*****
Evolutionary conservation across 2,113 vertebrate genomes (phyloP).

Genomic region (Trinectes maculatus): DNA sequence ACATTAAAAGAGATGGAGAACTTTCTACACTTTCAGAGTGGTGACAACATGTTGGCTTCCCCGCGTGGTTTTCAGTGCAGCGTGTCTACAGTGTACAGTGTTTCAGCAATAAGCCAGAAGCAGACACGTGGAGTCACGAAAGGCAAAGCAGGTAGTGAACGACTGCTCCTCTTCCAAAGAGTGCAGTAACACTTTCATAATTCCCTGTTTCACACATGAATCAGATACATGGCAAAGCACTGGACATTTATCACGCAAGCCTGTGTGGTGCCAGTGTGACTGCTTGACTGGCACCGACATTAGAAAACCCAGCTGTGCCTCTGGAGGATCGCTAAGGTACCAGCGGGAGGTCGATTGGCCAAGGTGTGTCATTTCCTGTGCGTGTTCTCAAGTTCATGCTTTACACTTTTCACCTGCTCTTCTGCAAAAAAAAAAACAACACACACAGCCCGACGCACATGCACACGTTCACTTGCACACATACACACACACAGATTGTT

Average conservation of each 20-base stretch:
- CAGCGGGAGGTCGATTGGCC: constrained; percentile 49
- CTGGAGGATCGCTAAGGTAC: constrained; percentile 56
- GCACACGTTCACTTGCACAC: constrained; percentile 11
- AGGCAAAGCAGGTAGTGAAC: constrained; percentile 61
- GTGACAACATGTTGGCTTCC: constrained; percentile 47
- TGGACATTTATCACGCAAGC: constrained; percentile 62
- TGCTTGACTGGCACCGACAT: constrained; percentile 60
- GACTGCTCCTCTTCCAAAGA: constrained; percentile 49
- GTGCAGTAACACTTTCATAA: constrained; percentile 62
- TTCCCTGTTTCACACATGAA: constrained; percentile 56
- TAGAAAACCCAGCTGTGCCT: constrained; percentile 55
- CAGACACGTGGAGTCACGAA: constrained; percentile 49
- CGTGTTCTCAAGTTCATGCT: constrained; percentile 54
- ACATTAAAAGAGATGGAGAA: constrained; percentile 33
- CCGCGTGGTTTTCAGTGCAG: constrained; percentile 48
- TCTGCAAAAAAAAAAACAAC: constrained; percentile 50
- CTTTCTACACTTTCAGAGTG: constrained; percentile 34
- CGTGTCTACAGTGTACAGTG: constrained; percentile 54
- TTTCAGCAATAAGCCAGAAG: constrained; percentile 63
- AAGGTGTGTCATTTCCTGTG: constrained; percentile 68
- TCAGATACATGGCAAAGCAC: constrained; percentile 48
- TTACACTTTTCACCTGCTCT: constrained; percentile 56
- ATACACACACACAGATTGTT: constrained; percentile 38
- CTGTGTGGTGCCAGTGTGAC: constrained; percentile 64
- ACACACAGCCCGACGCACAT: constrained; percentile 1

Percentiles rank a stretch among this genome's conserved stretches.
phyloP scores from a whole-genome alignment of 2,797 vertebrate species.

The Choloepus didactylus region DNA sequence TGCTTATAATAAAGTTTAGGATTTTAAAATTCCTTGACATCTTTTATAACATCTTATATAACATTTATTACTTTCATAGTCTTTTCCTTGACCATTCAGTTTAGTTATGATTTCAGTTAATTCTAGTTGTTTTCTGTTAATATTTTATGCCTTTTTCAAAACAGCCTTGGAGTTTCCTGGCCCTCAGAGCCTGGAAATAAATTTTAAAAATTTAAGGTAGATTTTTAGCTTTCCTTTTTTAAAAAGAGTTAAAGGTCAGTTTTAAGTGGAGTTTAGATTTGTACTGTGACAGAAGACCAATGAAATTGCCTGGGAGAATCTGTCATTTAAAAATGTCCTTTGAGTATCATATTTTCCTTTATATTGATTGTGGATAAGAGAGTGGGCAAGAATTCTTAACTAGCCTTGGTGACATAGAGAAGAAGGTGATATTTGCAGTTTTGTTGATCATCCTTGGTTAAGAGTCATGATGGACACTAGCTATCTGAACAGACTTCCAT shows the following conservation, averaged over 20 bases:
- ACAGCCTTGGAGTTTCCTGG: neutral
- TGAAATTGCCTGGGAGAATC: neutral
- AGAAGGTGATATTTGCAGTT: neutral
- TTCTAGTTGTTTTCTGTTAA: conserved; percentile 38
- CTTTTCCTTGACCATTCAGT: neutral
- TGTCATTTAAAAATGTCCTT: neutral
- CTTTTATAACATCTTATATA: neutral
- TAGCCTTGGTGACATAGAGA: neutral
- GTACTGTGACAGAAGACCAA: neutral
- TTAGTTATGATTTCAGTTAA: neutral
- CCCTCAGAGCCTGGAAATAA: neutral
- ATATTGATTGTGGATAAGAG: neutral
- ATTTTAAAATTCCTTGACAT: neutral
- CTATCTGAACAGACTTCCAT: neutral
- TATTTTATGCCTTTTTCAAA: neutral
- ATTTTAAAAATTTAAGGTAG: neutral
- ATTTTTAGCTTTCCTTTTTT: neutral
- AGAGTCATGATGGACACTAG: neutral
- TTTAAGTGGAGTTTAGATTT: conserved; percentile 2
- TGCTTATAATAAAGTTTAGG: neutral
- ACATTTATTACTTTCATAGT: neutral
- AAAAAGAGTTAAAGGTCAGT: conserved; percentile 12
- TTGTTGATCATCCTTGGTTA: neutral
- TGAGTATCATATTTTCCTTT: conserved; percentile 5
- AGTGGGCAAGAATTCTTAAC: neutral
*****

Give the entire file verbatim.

Evolutionary conservation across 2,113 vertebrate genomes (phyloP).

Genomic region (Trinectes maculatus): DNA sequence ACATTAAAAGAGATGGAGAACTTTCTACACTTTCAGAGTGGTGACAACATGTTGGCTTCCCCGCGTGGTTTTCAGTGCAGCGTGTCTACAGTGTACAGTGTTTCAGCAATAAGCCAGAAGCAGACACGTGGAGTCACGAAAGGCAAAGCAGGTAGTGAACGACTGCTCCTCTTCCAAAGAGTGCAGTAACACTTTCATAATTCCCTGTTTCACACATGAATCAGATACATGGCAAAGCACTGGACATTTATCACGCAAGCCTGTGTGGTGCCAGTGTGACTGCTTGACTGGCACCGACATTAGAAAACCCAGCTGTGCCTCTGGAGGATCGCTAAGGTACCAGCGGGAGGTCGATTGGCCAAGGTGTGTCATTTCCTGTGCGTGTTCTCAAGTTCATGCTTTACACTTTTCACCTGCTCTTCTGCAAAAAAAAAAACAACACACACAGCCCGACGCACATGCACACGTTCACTTGCACACATACACACACACAGATTGTT

Average conservation of each 20-base stretch:
- CAGCGGGAGGTCGATTGGCC: constrained; percentile 49
- CTGGAGGATCGCTAAGGTAC: constrained; percentile 56
- GCACACGTTCACTTGCACAC: constrained; percentile 11
- AGGCAAAGCAGGTAGTGAAC: constrained; percentile 61
- GTGACAACATGTTGGCTTCC: constrained; percentile 47
- TGGACATTTATCACGCAAGC: constrained; percentile 62
- TGCTTGACTGGCACCGACAT: constrained; percentile 60
- GACTGCTCCTCTTCCAAAGA: constrained; percentile 49
- GTGCAGTAACACTTTCATAA: constrained; percentile 62
- TTCCCTGTTTCACACATGAA: constrained; percentile 56
- TAGAAAACCCAGCTGTGCCT: constrained; percentile 55
- CAGACACGTGGAGTCACGAA: constrained; percentile 49
- CGTGTTCTCAAGTTCATGCT: constrained; percentile 54
- ACATTAAAAGAGATGGAGAA: constrained; percentile 33
- CCGCGTGGTTTTCAGTGCAG: constrained; percentile 48
- TCTGCAAAAAAAAAAACAAC: constrained; percentile 50
- CTTTCTACACTTTCAGAGTG: constrained; percentile 34
- CGTGTCTACAGTGTACAGTG: constrained; percentile 54
- TTTCAGCAATAAGCCAGAAG: constrained; percentile 63
- AAGGTGTGTCATTTCCTGTG: constrained; percentile 68
- TCAGATACATGGCAAAGCAC: constrained; percentile 48
- TTACACTTTTCACCTGCTCT: constrained; percentile 56
- ATACACACACACAGATTGTT: constrained; percentile 38
- CTGTGTGGTGCCAGTGTGAC: constrained; percentile 64
- ACACACAGCCCGACGCACAT: constrained; percentile 1

Percentiles rank a stretch among this genome's conserved stretches.
phyloP scores from a whole-genome alignment of 2,797 vertebrate species.

The Choloepus didactylus region DNA sequence TGCTTATAATAAAGTTTAGGATTTTAAAATTCCTTGACATCTTTTATAACATCTTATATAACATTTATTACTTTCATAGTCTTTTCCTTGACCATTCAGTTTAGTTATGATTTCAGTTAATTCTAGTTGTTTTCTGTTAATATTTTATGCCTTTTTCAAAACAGCCTTGGAGTTTCCTGGCCCTCAGAGCCTGGAAATAAATTTTAAAAATTTAAGGTAGATTTTTAGCTTTCCTTTTTTAAAAAGAGTTAAAGGTCAGTTTTAAGTGGAGTTTAGATTTGTACTGTGACAGAAGACCAATGAAATTGCCTGGGAGAATCTGTCATTTAAAAATGTCCTTTGAGTATCATATTTTCCTTTATATTGATTGTGGATAAGAGAGTGGGCAAGAATTCTTAACTAGCCTTGGTGACATAGAGAAGAAGGTGATATTTGCAGTTTTGTTGATCATCCTTGGTTAAGAGTCATGATGGACACTAGCTATCTGAACAGACTTCCAT shows the following conservation, averaged over 20 bases:
- ACAGCCTTGGAGTTTCCTGG: neutral
- TGAAATTGCCTGGGAGAATC: neutral
- AGAAGGTGATATTTGCAGTT: neutral
- TTCTAGTTGTTTTCTGTTAA: conserved; percentile 38
- CTTTTCCTTGACCATTCAGT: neutral
- TGTCATTTAAAAATGTCCTT: neutral
- CTTTTATAACATCTTATATA: neutral
- TAGCCTTGGTGACATAGAGA: neutral
- GTACTGTGACAGAAGACCAA: neutral
- TTAGTTATGATTTCAGTTAA: neutral
- CCCTCAGAGCCTGGAAATAA: neutral
- ATATTGATTGTGGATAAGAG: neutral
- ATTTTAAAATTCCTTGACAT: neutral
- CTATCTGAACAGACTTCCAT: neutral
- TATTTTATGCCTTTTTCAAA: neutral
- ATTTTAAAAATTTAAGGTAG: neutral
- ATTTTTAGCTTTCCTTTTTT: neutral
- AGAGTCATGATGGACACTAG: neutral
- TTTAAGTGGAGTTTAGATTT: conserved; percentile 2
- TGCTTATAATAAAGTTTAGG: neutral
- ACATTTATTACTTTCATAGT: neutral
- AAAAAGAGTTAAAGGTCAGT: conserved; percentile 12
- TTGTTGATCATCCTTGGTTA: neutral
- TGAGTATCATATTTTCCTTT: conserved; percentile 5
- AGTGGGCAAGAATTCTTAAC: neutral